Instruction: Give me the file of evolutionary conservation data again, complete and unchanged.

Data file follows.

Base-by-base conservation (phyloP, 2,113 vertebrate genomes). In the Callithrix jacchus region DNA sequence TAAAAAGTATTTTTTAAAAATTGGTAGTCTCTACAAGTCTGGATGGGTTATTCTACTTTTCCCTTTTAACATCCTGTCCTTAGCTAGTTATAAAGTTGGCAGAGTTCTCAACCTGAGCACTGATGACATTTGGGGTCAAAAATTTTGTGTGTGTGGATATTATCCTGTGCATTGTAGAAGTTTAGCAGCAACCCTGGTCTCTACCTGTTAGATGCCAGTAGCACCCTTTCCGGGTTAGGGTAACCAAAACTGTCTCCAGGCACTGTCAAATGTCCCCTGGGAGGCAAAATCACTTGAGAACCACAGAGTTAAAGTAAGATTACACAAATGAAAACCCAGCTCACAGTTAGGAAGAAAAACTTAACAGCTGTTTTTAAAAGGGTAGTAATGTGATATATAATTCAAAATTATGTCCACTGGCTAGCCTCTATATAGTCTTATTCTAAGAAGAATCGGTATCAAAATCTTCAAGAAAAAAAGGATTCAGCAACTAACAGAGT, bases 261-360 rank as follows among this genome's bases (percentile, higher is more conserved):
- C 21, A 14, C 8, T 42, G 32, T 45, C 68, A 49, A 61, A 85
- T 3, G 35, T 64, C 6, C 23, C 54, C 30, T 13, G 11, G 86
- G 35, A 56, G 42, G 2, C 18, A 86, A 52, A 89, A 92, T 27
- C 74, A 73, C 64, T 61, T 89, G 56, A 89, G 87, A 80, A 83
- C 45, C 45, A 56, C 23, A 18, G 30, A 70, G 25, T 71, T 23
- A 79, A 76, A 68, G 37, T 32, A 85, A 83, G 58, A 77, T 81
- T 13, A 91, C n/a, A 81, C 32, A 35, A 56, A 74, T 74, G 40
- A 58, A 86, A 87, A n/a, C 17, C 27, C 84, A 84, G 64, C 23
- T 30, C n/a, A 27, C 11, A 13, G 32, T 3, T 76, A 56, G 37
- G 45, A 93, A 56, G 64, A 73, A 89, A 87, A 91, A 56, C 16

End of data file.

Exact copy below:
Base-by-base conservation (phyloP, 2,113 vertebrate genomes). In the Callithrix jacchus region DNA sequence TAAAAAGTATTTTTTAAAAATTGGTAGTCTCTACAAGTCTGGATGGGTTATTCTACTTTTCCCTTTTAACATCCTGTCCTTAGCTAGTTATAAAGTTGGCAGAGTTCTCAACCTGAGCACTGATGACATTTGGGGTCAAAAATTTTGTGTGTGTGGATATTATCCTGTGCATTGTAGAAGTTTAGCAGCAACCCTGGTCTCTACCTGTTAGATGCCAGTAGCACCCTTTCCGGGTTAGGGTAACCAAAACTGTCTCCAGGCACTGTCAAATGTCCCCTGGGAGGCAAAATCACTTGAGAACCACAGAGTTAAAGTAAGATTACACAAATGAAAACCCAGCTCACAGTTAGGAAGAAAAACTTAACAGCTGTTTTTAAAAGGGTAGTAATGTGATATATAATTCAAAATTATGTCCACTGGCTAGCCTCTATATAGTCTTATTCTAAGAAGAATCGGTATCAAAATCTTCAAGAAAAAAAGGATTCAGCAACTAACAGAGT, bases 261-360 rank as follows among this genome's bases (percentile, higher is more conserved):
- C 21, A 14, C 8, T 42, G 32, T 45, C 68, A 49, A 61, A 85
- T 3, G 35, T 64, C 6, C 23, C 54, C 30, T 13, G 11, G 86
- G 35, A 56, G 42, G 2, C 18, A 86, A 52, A 89, A 92, T 27
- C 74, A 73, C 64, T 61, T 89, G 56, A 89, G 87, A 80, A 83
- C 45, C 45, A 56, C 23, A 18, G 30, A 70, G 25, T 71, T 23
- A 79, A 76, A 68, G 37, T 32, A 85, A 83, G 58, A 77, T 81
- T 13, A 91, C n/a, A 81, C 32, A 35, A 56, A 74, T 74, G 40
- A 58, A 86, A 87, A n/a, C 17, C 27, C 84, A 84, G 64, C 23
- T 30, C n/a, A 27, C 11, A 13, G 32, T 3, T 76, A 56, G 37
- G 45, A 93, A 56, G 64, A 73, A 89, A 87, A 91, A 56, C 16